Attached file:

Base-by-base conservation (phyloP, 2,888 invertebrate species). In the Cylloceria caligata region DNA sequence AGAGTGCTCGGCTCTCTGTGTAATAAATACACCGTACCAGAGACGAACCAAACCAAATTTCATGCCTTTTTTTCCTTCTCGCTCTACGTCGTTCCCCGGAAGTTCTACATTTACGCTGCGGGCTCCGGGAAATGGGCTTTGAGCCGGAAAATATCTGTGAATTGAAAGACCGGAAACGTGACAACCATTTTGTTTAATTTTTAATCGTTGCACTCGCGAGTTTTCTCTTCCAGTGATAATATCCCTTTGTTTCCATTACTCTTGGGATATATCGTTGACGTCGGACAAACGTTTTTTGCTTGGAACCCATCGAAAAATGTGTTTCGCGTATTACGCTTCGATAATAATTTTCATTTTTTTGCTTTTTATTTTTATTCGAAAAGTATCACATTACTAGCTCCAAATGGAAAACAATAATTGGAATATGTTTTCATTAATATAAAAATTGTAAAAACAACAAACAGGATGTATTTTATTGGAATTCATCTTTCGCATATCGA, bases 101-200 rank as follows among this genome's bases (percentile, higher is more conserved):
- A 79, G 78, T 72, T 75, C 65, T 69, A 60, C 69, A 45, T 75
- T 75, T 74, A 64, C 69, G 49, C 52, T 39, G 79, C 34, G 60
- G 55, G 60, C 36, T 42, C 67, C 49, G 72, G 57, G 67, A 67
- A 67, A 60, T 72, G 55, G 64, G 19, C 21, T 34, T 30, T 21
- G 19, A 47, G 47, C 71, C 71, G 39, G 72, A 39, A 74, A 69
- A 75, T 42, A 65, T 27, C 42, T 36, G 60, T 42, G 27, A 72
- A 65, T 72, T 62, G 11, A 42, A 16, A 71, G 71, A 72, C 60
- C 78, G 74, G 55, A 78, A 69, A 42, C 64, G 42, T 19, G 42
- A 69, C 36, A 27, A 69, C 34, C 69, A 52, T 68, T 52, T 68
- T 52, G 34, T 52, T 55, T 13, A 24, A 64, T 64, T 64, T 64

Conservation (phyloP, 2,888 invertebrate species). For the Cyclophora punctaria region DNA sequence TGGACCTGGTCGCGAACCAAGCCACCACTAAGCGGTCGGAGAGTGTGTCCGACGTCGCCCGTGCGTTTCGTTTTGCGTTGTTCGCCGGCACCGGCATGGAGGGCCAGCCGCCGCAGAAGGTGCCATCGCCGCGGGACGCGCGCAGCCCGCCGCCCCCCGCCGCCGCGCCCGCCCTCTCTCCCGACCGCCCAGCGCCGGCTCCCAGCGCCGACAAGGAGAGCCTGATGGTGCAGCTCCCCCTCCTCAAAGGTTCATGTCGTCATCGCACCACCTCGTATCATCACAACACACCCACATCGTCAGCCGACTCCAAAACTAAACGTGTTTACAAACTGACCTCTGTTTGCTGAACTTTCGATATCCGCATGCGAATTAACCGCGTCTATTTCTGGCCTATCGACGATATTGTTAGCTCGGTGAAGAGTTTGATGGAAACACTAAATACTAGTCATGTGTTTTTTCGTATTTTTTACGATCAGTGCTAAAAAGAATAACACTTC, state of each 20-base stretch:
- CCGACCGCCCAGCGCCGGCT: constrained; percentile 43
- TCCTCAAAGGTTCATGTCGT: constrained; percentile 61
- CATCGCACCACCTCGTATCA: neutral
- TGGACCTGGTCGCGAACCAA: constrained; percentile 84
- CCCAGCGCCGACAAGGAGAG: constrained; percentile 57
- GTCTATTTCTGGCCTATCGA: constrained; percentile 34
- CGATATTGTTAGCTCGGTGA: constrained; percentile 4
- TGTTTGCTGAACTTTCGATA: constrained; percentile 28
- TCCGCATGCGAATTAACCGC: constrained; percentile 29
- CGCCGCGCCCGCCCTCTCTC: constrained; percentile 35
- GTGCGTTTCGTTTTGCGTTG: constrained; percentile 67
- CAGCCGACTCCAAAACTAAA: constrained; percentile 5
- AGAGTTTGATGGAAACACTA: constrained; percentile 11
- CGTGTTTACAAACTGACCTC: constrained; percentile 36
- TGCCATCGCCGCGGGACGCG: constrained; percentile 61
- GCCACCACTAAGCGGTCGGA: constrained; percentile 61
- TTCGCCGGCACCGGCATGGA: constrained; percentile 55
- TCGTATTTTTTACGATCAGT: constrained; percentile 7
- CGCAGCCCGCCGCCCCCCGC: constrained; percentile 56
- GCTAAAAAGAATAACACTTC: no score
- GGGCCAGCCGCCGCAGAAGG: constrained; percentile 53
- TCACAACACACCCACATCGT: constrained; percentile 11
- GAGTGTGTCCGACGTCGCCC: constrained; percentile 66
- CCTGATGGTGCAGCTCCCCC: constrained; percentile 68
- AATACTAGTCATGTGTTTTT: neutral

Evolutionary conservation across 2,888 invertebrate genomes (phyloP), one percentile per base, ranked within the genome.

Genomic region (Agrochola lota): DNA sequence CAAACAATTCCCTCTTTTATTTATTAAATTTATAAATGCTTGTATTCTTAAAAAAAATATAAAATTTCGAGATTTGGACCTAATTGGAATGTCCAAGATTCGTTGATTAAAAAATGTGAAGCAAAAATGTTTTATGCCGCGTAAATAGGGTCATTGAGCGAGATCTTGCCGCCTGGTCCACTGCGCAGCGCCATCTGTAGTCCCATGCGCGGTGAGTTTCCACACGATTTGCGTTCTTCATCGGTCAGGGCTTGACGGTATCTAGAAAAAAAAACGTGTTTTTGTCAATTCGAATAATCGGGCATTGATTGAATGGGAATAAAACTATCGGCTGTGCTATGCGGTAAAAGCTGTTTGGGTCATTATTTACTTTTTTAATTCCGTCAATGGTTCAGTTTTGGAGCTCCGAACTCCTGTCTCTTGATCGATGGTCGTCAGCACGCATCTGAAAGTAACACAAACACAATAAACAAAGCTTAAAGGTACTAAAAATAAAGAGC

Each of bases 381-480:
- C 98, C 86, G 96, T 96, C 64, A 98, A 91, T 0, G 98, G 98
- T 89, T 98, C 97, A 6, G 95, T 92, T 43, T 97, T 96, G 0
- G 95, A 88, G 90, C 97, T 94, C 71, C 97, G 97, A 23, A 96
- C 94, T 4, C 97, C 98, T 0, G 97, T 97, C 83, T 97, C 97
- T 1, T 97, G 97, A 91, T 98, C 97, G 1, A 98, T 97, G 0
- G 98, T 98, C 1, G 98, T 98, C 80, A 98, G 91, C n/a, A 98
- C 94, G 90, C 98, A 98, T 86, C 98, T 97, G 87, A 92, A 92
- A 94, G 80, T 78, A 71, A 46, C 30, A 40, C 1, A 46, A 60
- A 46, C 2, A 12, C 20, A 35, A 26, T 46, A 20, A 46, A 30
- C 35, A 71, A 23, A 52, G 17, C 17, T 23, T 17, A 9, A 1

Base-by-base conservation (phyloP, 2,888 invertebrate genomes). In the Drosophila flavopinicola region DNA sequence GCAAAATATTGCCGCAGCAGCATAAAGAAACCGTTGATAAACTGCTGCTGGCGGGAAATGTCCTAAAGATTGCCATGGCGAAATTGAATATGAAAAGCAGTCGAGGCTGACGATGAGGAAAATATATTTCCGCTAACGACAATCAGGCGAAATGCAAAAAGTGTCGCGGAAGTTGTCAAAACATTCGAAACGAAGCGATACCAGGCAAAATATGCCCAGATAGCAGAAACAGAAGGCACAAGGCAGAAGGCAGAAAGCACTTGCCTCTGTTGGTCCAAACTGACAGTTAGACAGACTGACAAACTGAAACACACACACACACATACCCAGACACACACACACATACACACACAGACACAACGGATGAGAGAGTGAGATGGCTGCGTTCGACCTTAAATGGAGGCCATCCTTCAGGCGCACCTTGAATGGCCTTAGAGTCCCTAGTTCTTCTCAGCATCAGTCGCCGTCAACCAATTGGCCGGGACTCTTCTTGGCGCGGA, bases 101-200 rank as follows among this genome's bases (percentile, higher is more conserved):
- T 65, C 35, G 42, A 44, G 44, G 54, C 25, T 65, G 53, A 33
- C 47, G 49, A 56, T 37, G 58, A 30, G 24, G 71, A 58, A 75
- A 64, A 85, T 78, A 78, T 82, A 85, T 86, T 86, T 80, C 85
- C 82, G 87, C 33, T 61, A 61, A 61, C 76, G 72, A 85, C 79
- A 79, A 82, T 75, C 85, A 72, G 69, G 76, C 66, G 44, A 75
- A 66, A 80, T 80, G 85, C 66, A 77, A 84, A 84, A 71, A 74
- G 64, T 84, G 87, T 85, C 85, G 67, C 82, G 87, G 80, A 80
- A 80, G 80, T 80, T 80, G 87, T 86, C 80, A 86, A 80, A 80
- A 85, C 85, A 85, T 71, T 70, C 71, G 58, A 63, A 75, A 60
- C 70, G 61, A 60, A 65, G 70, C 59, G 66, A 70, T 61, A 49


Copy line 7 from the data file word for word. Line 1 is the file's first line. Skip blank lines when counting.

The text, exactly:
- A 75, T 42, A 65, T 27, C 42, T 36, G 60, T 42, G 27, A 72